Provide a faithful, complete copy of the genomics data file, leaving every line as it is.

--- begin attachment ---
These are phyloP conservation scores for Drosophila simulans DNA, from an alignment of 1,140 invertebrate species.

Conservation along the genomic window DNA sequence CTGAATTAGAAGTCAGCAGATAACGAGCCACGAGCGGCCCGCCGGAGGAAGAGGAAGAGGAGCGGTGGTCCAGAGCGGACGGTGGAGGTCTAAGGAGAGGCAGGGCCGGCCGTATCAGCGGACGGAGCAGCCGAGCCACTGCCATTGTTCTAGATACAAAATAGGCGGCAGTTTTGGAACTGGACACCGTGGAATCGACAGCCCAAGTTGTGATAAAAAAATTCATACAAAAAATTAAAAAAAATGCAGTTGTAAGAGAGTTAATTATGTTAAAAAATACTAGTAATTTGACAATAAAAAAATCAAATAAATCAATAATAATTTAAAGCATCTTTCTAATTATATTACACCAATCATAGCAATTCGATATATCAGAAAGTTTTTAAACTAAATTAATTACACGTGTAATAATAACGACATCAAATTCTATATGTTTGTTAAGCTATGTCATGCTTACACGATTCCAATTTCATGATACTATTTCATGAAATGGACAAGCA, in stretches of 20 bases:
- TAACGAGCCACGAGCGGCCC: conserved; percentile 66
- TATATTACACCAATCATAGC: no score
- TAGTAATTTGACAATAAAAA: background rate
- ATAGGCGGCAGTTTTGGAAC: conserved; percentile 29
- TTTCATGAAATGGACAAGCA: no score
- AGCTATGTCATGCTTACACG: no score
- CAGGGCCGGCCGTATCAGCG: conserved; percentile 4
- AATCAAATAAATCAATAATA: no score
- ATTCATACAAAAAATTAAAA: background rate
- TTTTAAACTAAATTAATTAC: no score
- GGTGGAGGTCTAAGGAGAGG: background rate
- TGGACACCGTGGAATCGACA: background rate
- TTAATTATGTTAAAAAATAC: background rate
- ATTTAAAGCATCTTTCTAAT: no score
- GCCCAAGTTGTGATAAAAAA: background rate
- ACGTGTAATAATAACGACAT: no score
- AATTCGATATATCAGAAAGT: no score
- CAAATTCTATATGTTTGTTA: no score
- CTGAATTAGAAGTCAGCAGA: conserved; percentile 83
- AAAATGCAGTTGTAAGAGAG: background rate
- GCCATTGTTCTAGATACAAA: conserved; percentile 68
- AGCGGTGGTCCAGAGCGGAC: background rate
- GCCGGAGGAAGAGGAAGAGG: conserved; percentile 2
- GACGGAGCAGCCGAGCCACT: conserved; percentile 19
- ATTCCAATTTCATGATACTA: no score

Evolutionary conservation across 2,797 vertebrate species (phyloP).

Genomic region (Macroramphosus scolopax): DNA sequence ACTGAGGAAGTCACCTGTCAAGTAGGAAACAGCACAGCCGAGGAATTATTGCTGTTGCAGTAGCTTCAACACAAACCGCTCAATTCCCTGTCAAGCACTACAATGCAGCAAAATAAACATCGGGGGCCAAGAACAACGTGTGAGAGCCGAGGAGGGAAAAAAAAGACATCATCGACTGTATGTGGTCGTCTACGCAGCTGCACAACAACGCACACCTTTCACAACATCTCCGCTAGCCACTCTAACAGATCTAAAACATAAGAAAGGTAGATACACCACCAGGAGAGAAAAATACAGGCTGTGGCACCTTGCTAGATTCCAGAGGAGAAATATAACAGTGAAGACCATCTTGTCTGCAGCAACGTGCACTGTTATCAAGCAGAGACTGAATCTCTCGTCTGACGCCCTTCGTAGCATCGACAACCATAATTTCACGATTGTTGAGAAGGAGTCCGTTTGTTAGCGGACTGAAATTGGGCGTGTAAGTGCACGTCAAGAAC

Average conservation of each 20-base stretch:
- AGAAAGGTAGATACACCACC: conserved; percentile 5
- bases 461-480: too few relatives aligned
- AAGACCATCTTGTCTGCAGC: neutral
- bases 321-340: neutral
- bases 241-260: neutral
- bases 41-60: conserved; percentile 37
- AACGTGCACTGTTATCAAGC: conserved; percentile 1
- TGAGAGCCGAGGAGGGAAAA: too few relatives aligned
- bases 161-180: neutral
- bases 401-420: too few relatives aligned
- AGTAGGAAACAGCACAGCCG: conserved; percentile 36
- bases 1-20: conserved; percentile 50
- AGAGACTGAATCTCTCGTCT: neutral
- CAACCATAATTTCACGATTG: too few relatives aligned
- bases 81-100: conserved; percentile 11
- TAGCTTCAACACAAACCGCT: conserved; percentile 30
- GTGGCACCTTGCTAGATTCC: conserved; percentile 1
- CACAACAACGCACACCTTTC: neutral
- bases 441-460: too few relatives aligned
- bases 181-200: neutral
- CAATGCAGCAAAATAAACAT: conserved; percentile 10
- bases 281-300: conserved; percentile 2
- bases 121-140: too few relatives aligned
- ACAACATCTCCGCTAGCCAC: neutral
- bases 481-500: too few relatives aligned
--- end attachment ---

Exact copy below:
These are phyloP conservation scores for Drosophila simulans DNA, from an alignment of 1,140 invertebrate species.

Conservation along the genomic window DNA sequence CTGAATTAGAAGTCAGCAGATAACGAGCCACGAGCGGCCCGCCGGAGGAAGAGGAAGAGGAGCGGTGGTCCAGAGCGGACGGTGGAGGTCTAAGGAGAGGCAGGGCCGGCCGTATCAGCGGACGGAGCAGCCGAGCCACTGCCATTGTTCTAGATACAAAATAGGCGGCAGTTTTGGAACTGGACACCGTGGAATCGACAGCCCAAGTTGTGATAAAAAAATTCATACAAAAAATTAAAAAAAATGCAGTTGTAAGAGAGTTAATTATGTTAAAAAATACTAGTAATTTGACAATAAAAAAATCAAATAAATCAATAATAATTTAAAGCATCTTTCTAATTATATTACACCAATCATAGCAATTCGATATATCAGAAAGTTTTTAAACTAAATTAATTACACGTGTAATAATAACGACATCAAATTCTATATGTTTGTTAAGCTATGTCATGCTTACACGATTCCAATTTCATGATACTATTTCATGAAATGGACAAGCA, in stretches of 20 bases:
- TAACGAGCCACGAGCGGCCC: conserved; percentile 66
- TATATTACACCAATCATAGC: no score
- TAGTAATTTGACAATAAAAA: background rate
- ATAGGCGGCAGTTTTGGAAC: conserved; percentile 29
- TTTCATGAAATGGACAAGCA: no score
- AGCTATGTCATGCTTACACG: no score
- CAGGGCCGGCCGTATCAGCG: conserved; percentile 4
- AATCAAATAAATCAATAATA: no score
- ATTCATACAAAAAATTAAAA: background rate
- TTTTAAACTAAATTAATTAC: no score
- GGTGGAGGTCTAAGGAGAGG: background rate
- TGGACACCGTGGAATCGACA: background rate
- TTAATTATGTTAAAAAATAC: background rate
- ATTTAAAGCATCTTTCTAAT: no score
- GCCCAAGTTGTGATAAAAAA: background rate
- ACGTGTAATAATAACGACAT: no score
- AATTCGATATATCAGAAAGT: no score
- CAAATTCTATATGTTTGTTA: no score
- CTGAATTAGAAGTCAGCAGA: conserved; percentile 83
- AAAATGCAGTTGTAAGAGAG: background rate
- GCCATTGTTCTAGATACAAA: conserved; percentile 68
- AGCGGTGGTCCAGAGCGGAC: background rate
- GCCGGAGGAAGAGGAAGAGG: conserved; percentile 2
- GACGGAGCAGCCGAGCCACT: conserved; percentile 19
- ATTCCAATTTCATGATACTA: no score

Evolutionary conservation across 2,797 vertebrate species (phyloP).

Genomic region (Macroramphosus scolopax): DNA sequence ACTGAGGAAGTCACCTGTCAAGTAGGAAACAGCACAGCCGAGGAATTATTGCTGTTGCAGTAGCTTCAACACAAACCGCTCAATTCCCTGTCAAGCACTACAATGCAGCAAAATAAACATCGGGGGCCAAGAACAACGTGTGAGAGCCGAGGAGGGAAAAAAAAGACATCATCGACTGTATGTGGTCGTCTACGCAGCTGCACAACAACGCACACCTTTCACAACATCTCCGCTAGCCACTCTAACAGATCTAAAACATAAGAAAGGTAGATACACCACCAGGAGAGAAAAATACAGGCTGTGGCACCTTGCTAGATTCCAGAGGAGAAATATAACAGTGAAGACCATCTTGTCTGCAGCAACGTGCACTGTTATCAAGCAGAGACTGAATCTCTCGTCTGACGCCCTTCGTAGCATCGACAACCATAATTTCACGATTGTTGAGAAGGAGTCCGTTTGTTAGCGGACTGAAATTGGGCGTGTAAGTGCACGTCAAGAAC

Average conservation of each 20-base stretch:
- AGAAAGGTAGATACACCACC: conserved; percentile 5
- bases 461-480: too few relatives aligned
- AAGACCATCTTGTCTGCAGC: neutral
- bases 321-340: neutral
- bases 241-260: neutral
- bases 41-60: conserved; percentile 37
- AACGTGCACTGTTATCAAGC: conserved; percentile 1
- TGAGAGCCGAGGAGGGAAAA: too few relatives aligned
- bases 161-180: neutral
- bases 401-420: too few relatives aligned
- AGTAGGAAACAGCACAGCCG: conserved; percentile 36
- bases 1-20: conserved; percentile 50
- AGAGACTGAATCTCTCGTCT: neutral
- CAACCATAATTTCACGATTG: too few relatives aligned
- bases 81-100: conserved; percentile 11
- TAGCTTCAACACAAACCGCT: conserved; percentile 30
- GTGGCACCTTGCTAGATTCC: conserved; percentile 1
- CACAACAACGCACACCTTTC: neutral
- bases 441-460: too few relatives aligned
- bases 181-200: neutral
- CAATGCAGCAAAATAAACAT: conserved; percentile 10
- bases 281-300: conserved; percentile 2
- bases 121-140: too few relatives aligned
- ACAACATCTCCGCTAGCCAC: neutral
- bases 481-500: too few relatives aligned